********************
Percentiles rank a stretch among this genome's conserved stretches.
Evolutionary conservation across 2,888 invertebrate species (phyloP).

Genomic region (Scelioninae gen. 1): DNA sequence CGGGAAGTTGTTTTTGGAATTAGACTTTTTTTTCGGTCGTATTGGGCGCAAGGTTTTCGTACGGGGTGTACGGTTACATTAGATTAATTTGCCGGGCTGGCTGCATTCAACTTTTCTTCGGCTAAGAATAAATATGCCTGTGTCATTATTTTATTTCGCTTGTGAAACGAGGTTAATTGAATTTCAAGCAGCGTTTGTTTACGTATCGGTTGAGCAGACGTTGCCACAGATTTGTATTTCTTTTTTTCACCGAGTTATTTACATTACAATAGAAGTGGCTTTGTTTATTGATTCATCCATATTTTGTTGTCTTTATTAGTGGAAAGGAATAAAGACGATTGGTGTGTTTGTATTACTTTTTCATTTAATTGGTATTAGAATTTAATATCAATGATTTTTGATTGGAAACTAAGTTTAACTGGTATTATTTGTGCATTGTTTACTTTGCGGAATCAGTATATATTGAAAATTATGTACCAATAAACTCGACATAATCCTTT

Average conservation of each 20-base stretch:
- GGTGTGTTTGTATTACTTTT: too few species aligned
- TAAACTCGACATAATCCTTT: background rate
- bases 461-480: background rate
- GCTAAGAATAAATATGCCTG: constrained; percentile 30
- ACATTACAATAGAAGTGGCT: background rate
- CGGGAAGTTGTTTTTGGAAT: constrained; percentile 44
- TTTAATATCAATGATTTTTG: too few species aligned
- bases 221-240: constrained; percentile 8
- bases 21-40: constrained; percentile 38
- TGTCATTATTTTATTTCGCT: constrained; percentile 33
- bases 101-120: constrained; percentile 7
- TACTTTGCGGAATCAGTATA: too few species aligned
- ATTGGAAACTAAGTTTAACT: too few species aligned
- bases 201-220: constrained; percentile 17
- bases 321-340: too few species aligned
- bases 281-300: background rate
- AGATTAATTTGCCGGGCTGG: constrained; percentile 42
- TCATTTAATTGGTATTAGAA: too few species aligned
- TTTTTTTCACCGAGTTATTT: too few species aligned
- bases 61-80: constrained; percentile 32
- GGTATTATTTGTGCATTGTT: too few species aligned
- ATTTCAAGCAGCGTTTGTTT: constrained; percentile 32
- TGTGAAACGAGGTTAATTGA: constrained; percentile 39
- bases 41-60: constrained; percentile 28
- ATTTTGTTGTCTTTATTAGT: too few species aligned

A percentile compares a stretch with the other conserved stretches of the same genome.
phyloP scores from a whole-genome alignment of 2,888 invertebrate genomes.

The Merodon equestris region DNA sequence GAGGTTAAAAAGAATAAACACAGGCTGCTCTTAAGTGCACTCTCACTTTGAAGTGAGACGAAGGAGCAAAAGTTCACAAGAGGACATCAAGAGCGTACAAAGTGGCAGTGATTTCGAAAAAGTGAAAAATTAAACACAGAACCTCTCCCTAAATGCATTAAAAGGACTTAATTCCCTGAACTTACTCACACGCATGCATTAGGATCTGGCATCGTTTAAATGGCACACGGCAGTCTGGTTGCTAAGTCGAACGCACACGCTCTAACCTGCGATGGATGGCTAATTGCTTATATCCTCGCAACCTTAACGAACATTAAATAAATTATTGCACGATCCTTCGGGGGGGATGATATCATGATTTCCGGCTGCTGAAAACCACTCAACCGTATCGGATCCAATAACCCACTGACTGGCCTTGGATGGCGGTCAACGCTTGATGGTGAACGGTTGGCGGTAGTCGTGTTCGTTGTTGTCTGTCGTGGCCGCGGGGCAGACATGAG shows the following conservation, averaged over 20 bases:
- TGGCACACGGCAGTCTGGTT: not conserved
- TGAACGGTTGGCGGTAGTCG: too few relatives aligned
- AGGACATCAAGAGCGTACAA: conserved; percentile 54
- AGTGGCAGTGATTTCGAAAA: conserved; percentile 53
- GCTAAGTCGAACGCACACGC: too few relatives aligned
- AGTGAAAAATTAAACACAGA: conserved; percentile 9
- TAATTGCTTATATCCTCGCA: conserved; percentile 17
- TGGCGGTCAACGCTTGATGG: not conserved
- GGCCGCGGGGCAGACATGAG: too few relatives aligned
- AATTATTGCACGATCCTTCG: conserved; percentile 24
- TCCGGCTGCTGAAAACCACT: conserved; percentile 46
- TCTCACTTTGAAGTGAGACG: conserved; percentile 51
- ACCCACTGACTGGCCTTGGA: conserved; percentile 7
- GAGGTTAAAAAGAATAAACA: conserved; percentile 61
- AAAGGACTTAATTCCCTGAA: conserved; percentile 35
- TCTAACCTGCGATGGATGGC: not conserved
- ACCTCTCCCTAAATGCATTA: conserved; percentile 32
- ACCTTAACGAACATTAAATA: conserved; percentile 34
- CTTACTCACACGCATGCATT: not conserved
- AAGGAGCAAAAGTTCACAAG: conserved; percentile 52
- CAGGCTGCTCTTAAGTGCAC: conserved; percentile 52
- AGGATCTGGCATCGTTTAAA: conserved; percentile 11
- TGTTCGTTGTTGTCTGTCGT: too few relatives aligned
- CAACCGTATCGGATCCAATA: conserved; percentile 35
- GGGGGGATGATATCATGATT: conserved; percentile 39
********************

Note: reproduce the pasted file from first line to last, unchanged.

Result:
Percentiles rank a stretch among this genome's conserved stretches.
Evolutionary conservation across 2,888 invertebrate species (phyloP).

Genomic region (Scelioninae gen. 1): DNA sequence CGGGAAGTTGTTTTTGGAATTAGACTTTTTTTTCGGTCGTATTGGGCGCAAGGTTTTCGTACGGGGTGTACGGTTACATTAGATTAATTTGCCGGGCTGGCTGCATTCAACTTTTCTTCGGCTAAGAATAAATATGCCTGTGTCATTATTTTATTTCGCTTGTGAAACGAGGTTAATTGAATTTCAAGCAGCGTTTGTTTACGTATCGGTTGAGCAGACGTTGCCACAGATTTGTATTTCTTTTTTTCACCGAGTTATTTACATTACAATAGAAGTGGCTTTGTTTATTGATTCATCCATATTTTGTTGTCTTTATTAGTGGAAAGGAATAAAGACGATTGGTGTGTTTGTATTACTTTTTCATTTAATTGGTATTAGAATTTAATATCAATGATTTTTGATTGGAAACTAAGTTTAACTGGTATTATTTGTGCATTGTTTACTTTGCGGAATCAGTATATATTGAAAATTATGTACCAATAAACTCGACATAATCCTTT

Average conservation of each 20-base stretch:
- GGTGTGTTTGTATTACTTTT: too few species aligned
- TAAACTCGACATAATCCTTT: background rate
- bases 461-480: background rate
- GCTAAGAATAAATATGCCTG: constrained; percentile 30
- ACATTACAATAGAAGTGGCT: background rate
- CGGGAAGTTGTTTTTGGAAT: constrained; percentile 44
- TTTAATATCAATGATTTTTG: too few species aligned
- bases 221-240: constrained; percentile 8
- bases 21-40: constrained; percentile 38
- TGTCATTATTTTATTTCGCT: constrained; percentile 33
- bases 101-120: constrained; percentile 7
- TACTTTGCGGAATCAGTATA: too few species aligned
- ATTGGAAACTAAGTTTAACT: too few species aligned
- bases 201-220: constrained; percentile 17
- bases 321-340: too few species aligned
- bases 281-300: background rate
- AGATTAATTTGCCGGGCTGG: constrained; percentile 42
- TCATTTAATTGGTATTAGAA: too few species aligned
- TTTTTTTCACCGAGTTATTT: too few species aligned
- bases 61-80: constrained; percentile 32
- GGTATTATTTGTGCATTGTT: too few species aligned
- ATTTCAAGCAGCGTTTGTTT: constrained; percentile 32
- TGTGAAACGAGGTTAATTGA: constrained; percentile 39
- bases 41-60: constrained; percentile 28
- ATTTTGTTGTCTTTATTAGT: too few species aligned

A percentile compares a stretch with the other conserved stretches of the same genome.
phyloP scores from a whole-genome alignment of 2,888 invertebrate genomes.

The Merodon equestris region DNA sequence GAGGTTAAAAAGAATAAACACAGGCTGCTCTTAAGTGCACTCTCACTTTGAAGTGAGACGAAGGAGCAAAAGTTCACAAGAGGACATCAAGAGCGTACAAAGTGGCAGTGATTTCGAAAAAGTGAAAAATTAAACACAGAACCTCTCCCTAAATGCATTAAAAGGACTTAATTCCCTGAACTTACTCACACGCATGCATTAGGATCTGGCATCGTTTAAATGGCACACGGCAGTCTGGTTGCTAAGTCGAACGCACACGCTCTAACCTGCGATGGATGGCTAATTGCTTATATCCTCGCAACCTTAACGAACATTAAATAAATTATTGCACGATCCTTCGGGGGGGATGATATCATGATTTCCGGCTGCTGAAAACCACTCAACCGTATCGGATCCAATAACCCACTGACTGGCCTTGGATGGCGGTCAACGCTTGATGGTGAACGGTTGGCGGTAGTCGTGTTCGTTGTTGTCTGTCGTGGCCGCGGGGCAGACATGAG shows the following conservation, averaged over 20 bases:
- TGGCACACGGCAGTCTGGTT: not conserved
- TGAACGGTTGGCGGTAGTCG: too few relatives aligned
- AGGACATCAAGAGCGTACAA: conserved; percentile 54
- AGTGGCAGTGATTTCGAAAA: conserved; percentile 53
- GCTAAGTCGAACGCACACGC: too few relatives aligned
- AGTGAAAAATTAAACACAGA: conserved; percentile 9
- TAATTGCTTATATCCTCGCA: conserved; percentile 17
- TGGCGGTCAACGCTTGATGG: not conserved
- GGCCGCGGGGCAGACATGAG: too few relatives aligned
- AATTATTGCACGATCCTTCG: conserved; percentile 24
- TCCGGCTGCTGAAAACCACT: conserved; percentile 46
- TCTCACTTTGAAGTGAGACG: conserved; percentile 51
- ACCCACTGACTGGCCTTGGA: conserved; percentile 7
- GAGGTTAAAAAGAATAAACA: conserved; percentile 61
- AAAGGACTTAATTCCCTGAA: conserved; percentile 35
- TCTAACCTGCGATGGATGGC: not conserved
- ACCTCTCCCTAAATGCATTA: conserved; percentile 32
- ACCTTAACGAACATTAAATA: conserved; percentile 34
- CTTACTCACACGCATGCATT: not conserved
- AAGGAGCAAAAGTTCACAAG: conserved; percentile 52
- CAGGCTGCTCTTAAGTGCAC: conserved; percentile 52
- AGGATCTGGCATCGTTTAAA: conserved; percentile 11
- TGTTCGTTGTTGTCTGTCGT: too few relatives aligned
- CAACCGTATCGGATCCAATA: conserved; percentile 35
- GGGGGGATGATATCATGATT: conserved; percentile 39